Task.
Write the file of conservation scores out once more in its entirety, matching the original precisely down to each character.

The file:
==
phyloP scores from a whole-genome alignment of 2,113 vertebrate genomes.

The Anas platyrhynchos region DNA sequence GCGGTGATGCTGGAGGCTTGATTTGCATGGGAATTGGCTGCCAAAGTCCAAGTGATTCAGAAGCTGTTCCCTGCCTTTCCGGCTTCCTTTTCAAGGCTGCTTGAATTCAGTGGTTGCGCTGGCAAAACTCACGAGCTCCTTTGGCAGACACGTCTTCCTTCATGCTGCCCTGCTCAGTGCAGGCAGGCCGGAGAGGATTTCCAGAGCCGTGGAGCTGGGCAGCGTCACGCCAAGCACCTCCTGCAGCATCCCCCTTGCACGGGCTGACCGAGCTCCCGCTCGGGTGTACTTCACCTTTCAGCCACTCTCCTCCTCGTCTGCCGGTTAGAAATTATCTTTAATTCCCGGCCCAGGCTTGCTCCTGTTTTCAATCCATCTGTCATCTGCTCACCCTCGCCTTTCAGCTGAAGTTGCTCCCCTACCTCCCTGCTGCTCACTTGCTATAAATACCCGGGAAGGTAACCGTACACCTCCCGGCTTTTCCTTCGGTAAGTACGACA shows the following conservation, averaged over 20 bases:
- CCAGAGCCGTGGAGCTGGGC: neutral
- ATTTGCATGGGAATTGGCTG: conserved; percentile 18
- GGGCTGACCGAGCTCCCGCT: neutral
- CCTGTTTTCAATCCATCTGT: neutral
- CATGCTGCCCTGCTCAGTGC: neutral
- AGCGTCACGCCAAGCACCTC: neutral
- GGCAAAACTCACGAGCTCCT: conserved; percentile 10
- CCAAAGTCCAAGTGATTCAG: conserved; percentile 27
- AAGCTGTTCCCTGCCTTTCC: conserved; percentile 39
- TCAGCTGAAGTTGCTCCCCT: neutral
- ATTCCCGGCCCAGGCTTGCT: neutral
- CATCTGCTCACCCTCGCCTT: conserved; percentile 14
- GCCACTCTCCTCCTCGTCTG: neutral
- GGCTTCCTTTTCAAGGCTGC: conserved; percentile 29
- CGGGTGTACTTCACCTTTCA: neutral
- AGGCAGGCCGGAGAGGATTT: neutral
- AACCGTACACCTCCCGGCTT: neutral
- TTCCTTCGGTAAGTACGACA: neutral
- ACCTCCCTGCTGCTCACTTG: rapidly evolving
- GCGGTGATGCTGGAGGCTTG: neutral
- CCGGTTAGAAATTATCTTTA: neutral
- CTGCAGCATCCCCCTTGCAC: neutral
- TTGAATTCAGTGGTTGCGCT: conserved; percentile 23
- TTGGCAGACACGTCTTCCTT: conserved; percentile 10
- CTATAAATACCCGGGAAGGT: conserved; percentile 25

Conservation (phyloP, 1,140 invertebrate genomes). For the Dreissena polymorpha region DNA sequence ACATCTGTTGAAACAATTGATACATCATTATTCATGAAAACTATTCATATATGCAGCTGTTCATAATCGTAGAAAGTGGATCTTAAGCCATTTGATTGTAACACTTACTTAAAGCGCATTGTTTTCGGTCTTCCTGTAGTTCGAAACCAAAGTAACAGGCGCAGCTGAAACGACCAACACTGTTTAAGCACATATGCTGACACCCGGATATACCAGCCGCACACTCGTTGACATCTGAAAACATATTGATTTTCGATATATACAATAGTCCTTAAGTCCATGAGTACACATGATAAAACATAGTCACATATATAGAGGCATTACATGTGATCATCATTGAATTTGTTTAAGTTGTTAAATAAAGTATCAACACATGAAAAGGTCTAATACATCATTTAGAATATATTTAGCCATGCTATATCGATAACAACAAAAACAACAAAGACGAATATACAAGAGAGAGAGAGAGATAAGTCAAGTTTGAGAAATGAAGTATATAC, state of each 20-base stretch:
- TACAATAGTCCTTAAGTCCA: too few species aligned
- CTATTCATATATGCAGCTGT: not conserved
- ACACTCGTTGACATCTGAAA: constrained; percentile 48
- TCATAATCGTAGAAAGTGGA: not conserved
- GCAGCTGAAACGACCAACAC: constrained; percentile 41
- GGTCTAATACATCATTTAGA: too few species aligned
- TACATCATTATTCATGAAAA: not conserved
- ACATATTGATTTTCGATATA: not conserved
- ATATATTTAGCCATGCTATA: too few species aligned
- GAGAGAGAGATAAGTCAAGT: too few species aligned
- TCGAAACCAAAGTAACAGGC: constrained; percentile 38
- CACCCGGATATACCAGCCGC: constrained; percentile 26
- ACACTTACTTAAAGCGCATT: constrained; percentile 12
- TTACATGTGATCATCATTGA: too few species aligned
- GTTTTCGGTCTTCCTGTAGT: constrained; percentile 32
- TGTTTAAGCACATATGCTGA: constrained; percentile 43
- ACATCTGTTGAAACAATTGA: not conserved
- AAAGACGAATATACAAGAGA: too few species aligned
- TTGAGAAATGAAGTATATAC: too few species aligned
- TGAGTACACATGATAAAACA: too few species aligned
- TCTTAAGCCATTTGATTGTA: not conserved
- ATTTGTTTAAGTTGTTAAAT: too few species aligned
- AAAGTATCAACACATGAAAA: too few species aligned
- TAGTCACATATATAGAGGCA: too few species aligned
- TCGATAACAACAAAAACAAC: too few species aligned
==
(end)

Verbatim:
phyloP scores from a whole-genome alignment of 2,113 vertebrate genomes.

The Anas platyrhynchos region DNA sequence GCGGTGATGCTGGAGGCTTGATTTGCATGGGAATTGGCTGCCAAAGTCCAAGTGATTCAGAAGCTGTTCCCTGCCTTTCCGGCTTCCTTTTCAAGGCTGCTTGAATTCAGTGGTTGCGCTGGCAAAACTCACGAGCTCCTTTGGCAGACACGTCTTCCTTCATGCTGCCCTGCTCAGTGCAGGCAGGCCGGAGAGGATTTCCAGAGCCGTGGAGCTGGGCAGCGTCACGCCAAGCACCTCCTGCAGCATCCCCCTTGCACGGGCTGACCGAGCTCCCGCTCGGGTGTACTTCACCTTTCAGCCACTCTCCTCCTCGTCTGCCGGTTAGAAATTATCTTTAATTCCCGGCCCAGGCTTGCTCCTGTTTTCAATCCATCTGTCATCTGCTCACCCTCGCCTTTCAGCTGAAGTTGCTCCCCTACCTCCCTGCTGCTCACTTGCTATAAATACCCGGGAAGGTAACCGTACACCTCCCGGCTTTTCCTTCGGTAAGTACGACA shows the following conservation, averaged over 20 bases:
- CCAGAGCCGTGGAGCTGGGC: neutral
- ATTTGCATGGGAATTGGCTG: conserved; percentile 18
- GGGCTGACCGAGCTCCCGCT: neutral
- CCTGTTTTCAATCCATCTGT: neutral
- CATGCTGCCCTGCTCAGTGC: neutral
- AGCGTCACGCCAAGCACCTC: neutral
- GGCAAAACTCACGAGCTCCT: conserved; percentile 10
- CCAAAGTCCAAGTGATTCAG: conserved; percentile 27
- AAGCTGTTCCCTGCCTTTCC: conserved; percentile 39
- TCAGCTGAAGTTGCTCCCCT: neutral
- ATTCCCGGCCCAGGCTTGCT: neutral
- CATCTGCTCACCCTCGCCTT: conserved; percentile 14
- GCCACTCTCCTCCTCGTCTG: neutral
- GGCTTCCTTTTCAAGGCTGC: conserved; percentile 29
- CGGGTGTACTTCACCTTTCA: neutral
- AGGCAGGCCGGAGAGGATTT: neutral
- AACCGTACACCTCCCGGCTT: neutral
- TTCCTTCGGTAAGTACGACA: neutral
- ACCTCCCTGCTGCTCACTTG: rapidly evolving
- GCGGTGATGCTGGAGGCTTG: neutral
- CCGGTTAGAAATTATCTTTA: neutral
- CTGCAGCATCCCCCTTGCAC: neutral
- TTGAATTCAGTGGTTGCGCT: conserved; percentile 23
- TTGGCAGACACGTCTTCCTT: conserved; percentile 10
- CTATAAATACCCGGGAAGGT: conserved; percentile 25

Conservation (phyloP, 1,140 invertebrate genomes). For the Dreissena polymorpha region DNA sequence ACATCTGTTGAAACAATTGATACATCATTATTCATGAAAACTATTCATATATGCAGCTGTTCATAATCGTAGAAAGTGGATCTTAAGCCATTTGATTGTAACACTTACTTAAAGCGCATTGTTTTCGGTCTTCCTGTAGTTCGAAACCAAAGTAACAGGCGCAGCTGAAACGACCAACACTGTTTAAGCACATATGCTGACACCCGGATATACCAGCCGCACACTCGTTGACATCTGAAAACATATTGATTTTCGATATATACAATAGTCCTTAAGTCCATGAGTACACATGATAAAACATAGTCACATATATAGAGGCATTACATGTGATCATCATTGAATTTGTTTAAGTTGTTAAATAAAGTATCAACACATGAAAAGGTCTAATACATCATTTAGAATATATTTAGCCATGCTATATCGATAACAACAAAAACAACAAAGACGAATATACAAGAGAGAGAGAGAGATAAGTCAAGTTTGAGAAATGAAGTATATAC, state of each 20-base stretch:
- TACAATAGTCCTTAAGTCCA: too few species aligned
- CTATTCATATATGCAGCTGT: not conserved
- ACACTCGTTGACATCTGAAA: constrained; percentile 48
- TCATAATCGTAGAAAGTGGA: not conserved
- GCAGCTGAAACGACCAACAC: constrained; percentile 41
- GGTCTAATACATCATTTAGA: too few species aligned
- TACATCATTATTCATGAAAA: not conserved
- ACATATTGATTTTCGATATA: not conserved
- ATATATTTAGCCATGCTATA: too few species aligned
- GAGAGAGAGATAAGTCAAGT: too few species aligned
- TCGAAACCAAAGTAACAGGC: constrained; percentile 38
- CACCCGGATATACCAGCCGC: constrained; percentile 26
- ACACTTACTTAAAGCGCATT: constrained; percentile 12
- TTACATGTGATCATCATTGA: too few species aligned
- GTTTTCGGTCTTCCTGTAGT: constrained; percentile 32
- TGTTTAAGCACATATGCTGA: constrained; percentile 43
- ACATCTGTTGAAACAATTGA: not conserved
- AAAGACGAATATACAAGAGA: too few species aligned
- TTGAGAAATGAAGTATATAC: too few species aligned
- TGAGTACACATGATAAAACA: too few species aligned
- TCTTAAGCCATTTGATTGTA: not conserved
- ATTTGTTTAAGTTGTTAAAT: too few species aligned
- AAAGTATCAACACATGAAAA: too few species aligned
- TAGTCACATATATAGAGGCA: too few species aligned
- TCGATAACAACAAAAACAAC: too few species aligned